By “miserabilism” I mean the view that everything is awful.2 Thinking that everything is awful is depressing, and depression frequently leads to nihilism. Nihilism also leads to depression, and depression leads to thinking that everything is awful, so all three of these support each other. In experience, “everything is awful” and “everything is meaningless” feel similar, and they usually come at the same time.
However, “everything is awful” is actually an entirely different statement from “everything is meaningless.” In fact they are incompatible, because “awful” is a value judgment—a meaning—and nihilism denies all values. “Everything is awful” can inspire us to work to make things better; it is a potentially powerful source of purpose. By declaring that everything is awful, which is a fixed meaning, miserabilism is technically a species of eternalism! Nevertheless, I’ll discuss miserabilism further in the section on nihilistic depression.
The materialisticstance, which rejects “higher” meanings but affirms mundane purposes, is often described as “nihilistic.” Materialism does not meet the book’s definition of “nihilism”—denial of all meanings—but it does have some of the same emotional dynamics. Seeing through eternalist claims about higher meanings hits you with the same feelings of loss as nihilism’s denial of all meanings.
Still, materialism is different enough from nihilism that I devote a separate chapter to it.
I use “existentialism” to mean the idea that meanings must be subjective because they are not objective.3 Then you could either say that subjective meanings are just fine, so there’s no problem; or you could say that subjective meanings are no damn good, so everything is awful.
The “no damn good” conclusion makes existentialism slide into miserabilism and then lite nihilism. This is what historically happened to existentialism as a cultural movement in the mid-20th century. As existentialists worked out the implications of a subjective theory of meaning, it looked increasingly inadequate and unworkable and led to individual and group rage, intellectual pretentiousness, depression, and angst—the four emotional characteristics of nihilism. As a movement, existentialism collapsed half a century ago.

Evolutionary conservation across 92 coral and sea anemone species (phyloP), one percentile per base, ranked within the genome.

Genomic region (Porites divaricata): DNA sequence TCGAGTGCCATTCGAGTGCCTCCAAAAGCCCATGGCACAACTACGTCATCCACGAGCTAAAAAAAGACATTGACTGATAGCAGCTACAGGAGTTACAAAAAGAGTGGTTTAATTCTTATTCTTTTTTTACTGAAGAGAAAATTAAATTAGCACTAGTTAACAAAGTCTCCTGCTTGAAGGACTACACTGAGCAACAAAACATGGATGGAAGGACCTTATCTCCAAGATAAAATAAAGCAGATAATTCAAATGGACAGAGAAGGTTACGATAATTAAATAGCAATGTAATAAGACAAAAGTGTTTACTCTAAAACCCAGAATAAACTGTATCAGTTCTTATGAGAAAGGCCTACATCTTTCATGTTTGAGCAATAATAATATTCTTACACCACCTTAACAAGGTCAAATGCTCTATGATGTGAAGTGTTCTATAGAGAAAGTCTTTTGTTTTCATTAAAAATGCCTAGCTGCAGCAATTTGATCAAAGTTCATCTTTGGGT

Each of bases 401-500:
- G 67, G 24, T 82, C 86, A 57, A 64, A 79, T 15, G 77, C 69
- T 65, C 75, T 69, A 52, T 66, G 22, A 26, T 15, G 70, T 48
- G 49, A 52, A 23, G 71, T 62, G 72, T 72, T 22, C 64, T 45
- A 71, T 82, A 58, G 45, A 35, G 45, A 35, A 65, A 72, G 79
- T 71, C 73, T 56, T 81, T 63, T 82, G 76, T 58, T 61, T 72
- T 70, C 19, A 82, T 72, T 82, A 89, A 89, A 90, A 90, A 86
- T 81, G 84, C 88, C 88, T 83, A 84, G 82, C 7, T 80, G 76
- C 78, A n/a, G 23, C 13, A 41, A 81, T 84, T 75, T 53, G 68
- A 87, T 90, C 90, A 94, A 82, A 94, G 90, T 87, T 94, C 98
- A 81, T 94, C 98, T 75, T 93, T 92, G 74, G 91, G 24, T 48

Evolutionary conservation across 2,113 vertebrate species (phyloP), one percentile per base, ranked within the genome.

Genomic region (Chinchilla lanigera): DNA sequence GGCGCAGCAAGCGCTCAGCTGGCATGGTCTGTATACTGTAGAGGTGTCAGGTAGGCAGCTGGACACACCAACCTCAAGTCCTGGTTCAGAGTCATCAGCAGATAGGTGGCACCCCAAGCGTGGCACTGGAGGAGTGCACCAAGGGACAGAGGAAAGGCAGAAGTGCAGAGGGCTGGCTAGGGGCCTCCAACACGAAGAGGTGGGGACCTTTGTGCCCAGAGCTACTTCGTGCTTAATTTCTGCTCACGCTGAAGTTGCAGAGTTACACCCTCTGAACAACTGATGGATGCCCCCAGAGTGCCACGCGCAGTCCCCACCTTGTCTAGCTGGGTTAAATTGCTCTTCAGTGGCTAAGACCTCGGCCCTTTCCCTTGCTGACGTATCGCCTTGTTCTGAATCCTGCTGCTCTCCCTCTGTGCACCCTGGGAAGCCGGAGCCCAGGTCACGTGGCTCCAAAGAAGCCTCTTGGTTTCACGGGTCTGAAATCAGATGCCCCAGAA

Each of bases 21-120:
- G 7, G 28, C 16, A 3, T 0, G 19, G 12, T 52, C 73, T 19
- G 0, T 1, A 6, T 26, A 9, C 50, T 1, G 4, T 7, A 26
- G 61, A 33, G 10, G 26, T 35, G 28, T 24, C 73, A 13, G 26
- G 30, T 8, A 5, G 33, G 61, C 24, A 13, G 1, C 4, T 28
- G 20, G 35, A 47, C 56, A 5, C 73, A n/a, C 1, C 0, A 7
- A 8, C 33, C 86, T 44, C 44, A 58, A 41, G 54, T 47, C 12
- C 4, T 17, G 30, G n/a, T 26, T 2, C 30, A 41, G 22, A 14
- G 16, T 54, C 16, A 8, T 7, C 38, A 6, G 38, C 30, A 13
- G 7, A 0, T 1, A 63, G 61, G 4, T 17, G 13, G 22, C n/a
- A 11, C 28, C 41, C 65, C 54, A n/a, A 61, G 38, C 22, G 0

Many intelligent non-philosophers accept the premise that meaning must be subjective, but don’t see why this should be a problem, and advocate an optimistic existentialism. This stance is now rare among academic existentialists.
I think a subjective theory of meaning cannot, in fact, be made to work. Existentialism collapsed for good reasons. The subjective theory of meaning is factually wrong, and trying seriously to make it work leads to nihilism inevitably.
What kinds of meaning do exist, once eternalistic delusions are stripped away? For what purposes, and in what ways, are they inadequate—if they are?
This book, Meaningness, could be summarized as an investigation into these questions. It suggests that meaningness is nebulous, which accounts for what’s right in nihilism’s rejection of eternalist meaning. It suggests also that meaningness is patterned: real, concrete, and functional. These patterns are adequate; the nebulosity of meaningness does not imply there is anything wrong with the universe. We can’t get the kinds of meaning some may want, but we can get the kinds we need. Certainty is not possible, but knowledge is; total control is not possible, but strong influence is; complete understanding is not possible, but incrementally better ones are.
Since the complete stance agrees with lite nihilism’s analysis and rejection of eternalism, it might be considered a species of nihilism by some. In fact, I sometimes think of it as “joyful nihilism”—although it strongly disagrees with nihilism’s central claim that “nothing means anything.”
Going through that analysis in detail takes one a fair way toward explaining the complete stance. Upcoming pages will explain why lite nihilism is right to reject eternalism’s characterization of meanings as objective, eternal, inherent, ultimate, and so forth; but wrong to insist that meanings that lack these properties are no good. Accepting both parts of that is tantamount to adopting the complete stance.
1.This is an instance of the “motte and bailey” pattern of fallacious rhetoric. Usually rhetoric is designed to convince other people, but nihilism is mostly something you try to convince yourself of.
2.I have given “miserabilism” this meaning by fiat for the purpose of this book. The word is not widely used and doesn’t seem to have a clear definition. “Pessimism” is often used for everything-is-awful-ism in philosophy, but the everyday meaning of “pessimism” is restricted to the future. Miserabilism is about the present (or near future, as opposed to the long term).
3.“Existentialism” is not a precisely-defined term. The way I’m using it here is not entirely standard, but it’s roughly in line with some traditional uses.